H.E. Ambassador Shin Kak-soo, Deputy Permanent Representative, at Informal Meeting of the Plenary of the General Assembly
1. Overall, my delegation can support the draft text on peace and collective security, which rightly addresses the collective responses that are required to cope successfully with the diverse and multifaceted security threats of today, as well as those that may arise in the future.
2. We welcome the strong language of paragraph 58 on sexual misconduct of peacekeeping personnel. We propose that “disciplinary action” be changed to “disciplinary and punitive action,” because suppression of crime and the elimination of impunity require a legal response.
3. With regard to the Peacebuilding Commission (PBC), we appreciate the detailed modalities worked out by the President and his Facilitators together with the countries concerned. We are open-minded and flexible on these modalities. However, we would like to emphasize that the multifaceted nature of peacebuilding, which covers not just peace, but also development, humanitarian assistance and other elements, calls for the early involvement in the peacebuilding continuum of the Economic and Social Council (ECOSOC) and other organs concerned. In this regard, the reporting system should be structured so as to ensure the best implementation and follow-up of the decisions of organs involved in peacebuilding. At a minimum, the PBC should include in its initial recommendations to the Security Council the areas where the Council should work together with other organs, notably ECOSOC, to achieve the objectives of peacebuilding. We would like to propose an amendment to paragraph 63 to incorporate these ideas.
4. As for the composition of the PBC, we would like to point out that according to paragraph 65.A.i, there is no room for non-permanent members of the Security Council to contribute. We propose, rather, that an appropriate number of non-permanent members of the Security Council should participate in an organizational committee of the PBC, with the exact number to be worked out in future deliberations. Furthermore, for the sake of balance, paragraph 65.A.ii should be changed so that the organizational committee would include an equal number of Security Council members and ECOSOC members. Also, as regards paragraph 65.A.iii, we agree that major financial and troop contributions should be taken into account. However, in the category of contributors to peacekeeping operations, we believe that major financial contributing countries to peacekeeping operations should be considered together with major troop contributing countries.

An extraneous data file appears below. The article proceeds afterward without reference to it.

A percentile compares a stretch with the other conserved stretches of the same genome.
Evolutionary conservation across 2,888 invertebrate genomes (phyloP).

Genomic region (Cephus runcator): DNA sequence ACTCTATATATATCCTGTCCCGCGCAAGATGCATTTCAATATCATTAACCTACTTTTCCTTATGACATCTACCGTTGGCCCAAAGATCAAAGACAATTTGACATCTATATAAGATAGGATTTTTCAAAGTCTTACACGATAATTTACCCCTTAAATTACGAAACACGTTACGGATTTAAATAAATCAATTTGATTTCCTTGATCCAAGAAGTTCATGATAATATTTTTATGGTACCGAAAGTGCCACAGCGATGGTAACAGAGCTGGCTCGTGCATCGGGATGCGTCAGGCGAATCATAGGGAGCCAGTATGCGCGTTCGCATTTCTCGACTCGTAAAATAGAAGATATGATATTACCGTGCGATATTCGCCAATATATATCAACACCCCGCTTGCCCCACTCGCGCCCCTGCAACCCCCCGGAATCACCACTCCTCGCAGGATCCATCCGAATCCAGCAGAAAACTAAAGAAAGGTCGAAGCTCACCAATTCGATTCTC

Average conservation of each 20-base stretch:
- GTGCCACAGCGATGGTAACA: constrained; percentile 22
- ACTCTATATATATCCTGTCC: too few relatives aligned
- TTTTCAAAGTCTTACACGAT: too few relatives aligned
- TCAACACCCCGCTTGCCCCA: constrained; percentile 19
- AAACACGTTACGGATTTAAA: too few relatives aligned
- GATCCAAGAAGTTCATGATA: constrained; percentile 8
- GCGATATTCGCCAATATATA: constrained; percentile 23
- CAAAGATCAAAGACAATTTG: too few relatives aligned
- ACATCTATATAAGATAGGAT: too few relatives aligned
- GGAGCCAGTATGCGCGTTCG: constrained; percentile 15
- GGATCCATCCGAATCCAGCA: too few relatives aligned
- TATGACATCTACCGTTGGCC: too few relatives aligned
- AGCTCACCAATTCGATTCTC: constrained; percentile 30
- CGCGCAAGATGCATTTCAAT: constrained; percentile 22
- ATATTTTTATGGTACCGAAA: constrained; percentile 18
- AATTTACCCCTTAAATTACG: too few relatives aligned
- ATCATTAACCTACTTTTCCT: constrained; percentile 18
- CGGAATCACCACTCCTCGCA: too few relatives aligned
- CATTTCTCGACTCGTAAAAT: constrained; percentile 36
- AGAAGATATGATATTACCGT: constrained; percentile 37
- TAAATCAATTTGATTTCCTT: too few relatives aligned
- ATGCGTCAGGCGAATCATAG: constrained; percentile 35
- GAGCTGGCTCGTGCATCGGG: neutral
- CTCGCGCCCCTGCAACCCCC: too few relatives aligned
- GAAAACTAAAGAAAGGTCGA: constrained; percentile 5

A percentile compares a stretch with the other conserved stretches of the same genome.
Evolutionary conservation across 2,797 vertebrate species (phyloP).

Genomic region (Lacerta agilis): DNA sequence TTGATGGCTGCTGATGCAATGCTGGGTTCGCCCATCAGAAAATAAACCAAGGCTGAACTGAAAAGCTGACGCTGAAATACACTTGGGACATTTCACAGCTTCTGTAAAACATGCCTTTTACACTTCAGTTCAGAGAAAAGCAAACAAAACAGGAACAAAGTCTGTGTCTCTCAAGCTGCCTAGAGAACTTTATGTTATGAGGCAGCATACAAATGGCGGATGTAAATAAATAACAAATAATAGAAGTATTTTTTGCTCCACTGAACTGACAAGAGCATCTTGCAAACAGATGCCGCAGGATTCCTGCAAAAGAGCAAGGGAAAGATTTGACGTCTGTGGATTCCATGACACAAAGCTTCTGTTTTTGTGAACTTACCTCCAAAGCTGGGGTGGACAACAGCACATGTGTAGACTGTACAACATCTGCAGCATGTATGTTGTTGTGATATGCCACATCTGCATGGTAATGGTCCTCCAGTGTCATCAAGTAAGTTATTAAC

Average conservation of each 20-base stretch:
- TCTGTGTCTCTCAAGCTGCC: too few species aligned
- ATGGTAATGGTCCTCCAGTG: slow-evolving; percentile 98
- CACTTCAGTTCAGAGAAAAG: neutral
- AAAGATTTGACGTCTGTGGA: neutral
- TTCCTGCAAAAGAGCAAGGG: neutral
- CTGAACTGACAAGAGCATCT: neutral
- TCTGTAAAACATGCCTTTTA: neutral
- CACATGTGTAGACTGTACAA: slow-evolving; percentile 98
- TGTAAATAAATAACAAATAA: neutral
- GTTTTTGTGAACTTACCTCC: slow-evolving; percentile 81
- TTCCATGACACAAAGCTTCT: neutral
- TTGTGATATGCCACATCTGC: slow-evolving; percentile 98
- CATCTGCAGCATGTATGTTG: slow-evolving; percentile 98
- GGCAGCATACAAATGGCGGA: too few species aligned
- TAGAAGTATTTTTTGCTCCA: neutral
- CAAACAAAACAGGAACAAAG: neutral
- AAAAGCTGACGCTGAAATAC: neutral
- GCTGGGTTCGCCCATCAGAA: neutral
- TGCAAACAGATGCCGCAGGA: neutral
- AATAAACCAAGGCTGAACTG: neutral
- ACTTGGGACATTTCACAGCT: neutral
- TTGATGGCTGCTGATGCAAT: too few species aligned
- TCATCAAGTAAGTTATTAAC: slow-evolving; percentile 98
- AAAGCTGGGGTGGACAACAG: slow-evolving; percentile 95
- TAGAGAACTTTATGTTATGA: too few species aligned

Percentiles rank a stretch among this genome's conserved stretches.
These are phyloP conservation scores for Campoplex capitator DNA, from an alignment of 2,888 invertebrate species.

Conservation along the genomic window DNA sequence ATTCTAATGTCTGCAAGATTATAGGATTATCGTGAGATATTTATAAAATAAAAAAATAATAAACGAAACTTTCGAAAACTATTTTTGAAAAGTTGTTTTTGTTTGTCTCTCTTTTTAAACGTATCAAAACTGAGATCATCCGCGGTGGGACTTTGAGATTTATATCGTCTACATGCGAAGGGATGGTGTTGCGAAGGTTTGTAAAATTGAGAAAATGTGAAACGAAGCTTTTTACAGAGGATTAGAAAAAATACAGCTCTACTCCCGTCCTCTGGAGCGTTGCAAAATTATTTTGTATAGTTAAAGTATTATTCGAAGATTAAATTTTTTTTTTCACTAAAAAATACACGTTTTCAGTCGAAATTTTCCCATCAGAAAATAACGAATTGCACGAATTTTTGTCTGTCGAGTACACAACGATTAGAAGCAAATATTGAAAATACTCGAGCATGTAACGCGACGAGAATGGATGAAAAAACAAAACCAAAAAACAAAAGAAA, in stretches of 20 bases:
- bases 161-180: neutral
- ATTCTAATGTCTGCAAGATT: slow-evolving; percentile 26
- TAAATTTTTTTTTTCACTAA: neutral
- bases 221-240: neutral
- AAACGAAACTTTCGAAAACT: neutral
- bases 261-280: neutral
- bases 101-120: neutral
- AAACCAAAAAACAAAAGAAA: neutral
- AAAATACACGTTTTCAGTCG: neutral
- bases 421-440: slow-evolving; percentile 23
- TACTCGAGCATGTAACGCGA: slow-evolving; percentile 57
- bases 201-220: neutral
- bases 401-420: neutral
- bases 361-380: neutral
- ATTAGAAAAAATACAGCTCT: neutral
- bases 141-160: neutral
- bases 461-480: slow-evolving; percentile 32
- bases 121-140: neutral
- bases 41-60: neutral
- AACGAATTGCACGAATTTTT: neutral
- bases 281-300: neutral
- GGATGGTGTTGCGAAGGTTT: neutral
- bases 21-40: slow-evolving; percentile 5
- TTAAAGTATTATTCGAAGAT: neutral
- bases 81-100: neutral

5. Turning to the section on disarmament and non-proliferation, we support a stronger verification system, but wish to point out that the Additional Protocol referred to in paragraph 80, subparagraph 4, is intended to strengthen the IAEA’s verification abilities. The text should be changed to reflect this.
6. Regarding paragraph 80, subparagraph 6, on Negative Security Assurances, we propose that the text be changed to read: “[We] call upon the nuclear weapons States to reaffirm their commitment to Negative Security Assurances for those States that have faithfully complied with their NPT obligations”.
7. In this regard, we are positively considering the joint proposal by Norway and six other countries for the Ministerial Declaration on Disarmament and Non-proliferation.
8. We endorse the resolute message on the absolute rejection of terrorism in paragraph 85. We also welcome the amended language, which takes note of the vital contribution of regional cooperation in combating terrorism, as we proposed.
9. After paragraph 92, we would like to add a new paragraph, 92 bis, concerning biological and chemical terrorism, which we believe need special attention from the international community, since these kinds of attacks could cause massive casualties, particularly among innocent civilians, and could spread quickly to adjacent areas, with no respect for borders. The proposed paragraph would read as follows: “We recognize the seriousness of the threat of biological and chemical terrorism and urge the international community to take concerted measures to ensure our safety against man-made biological contagions and chemical attacks by strengthening local public health systems and global response mechanisms.”
10. With reference to the section on transnational crime, the list in Paragraph 93 of the most problematic types of transnational crime could include money laundering, piracy, and computer and cyber crimes to underline the seriousness of these crimes.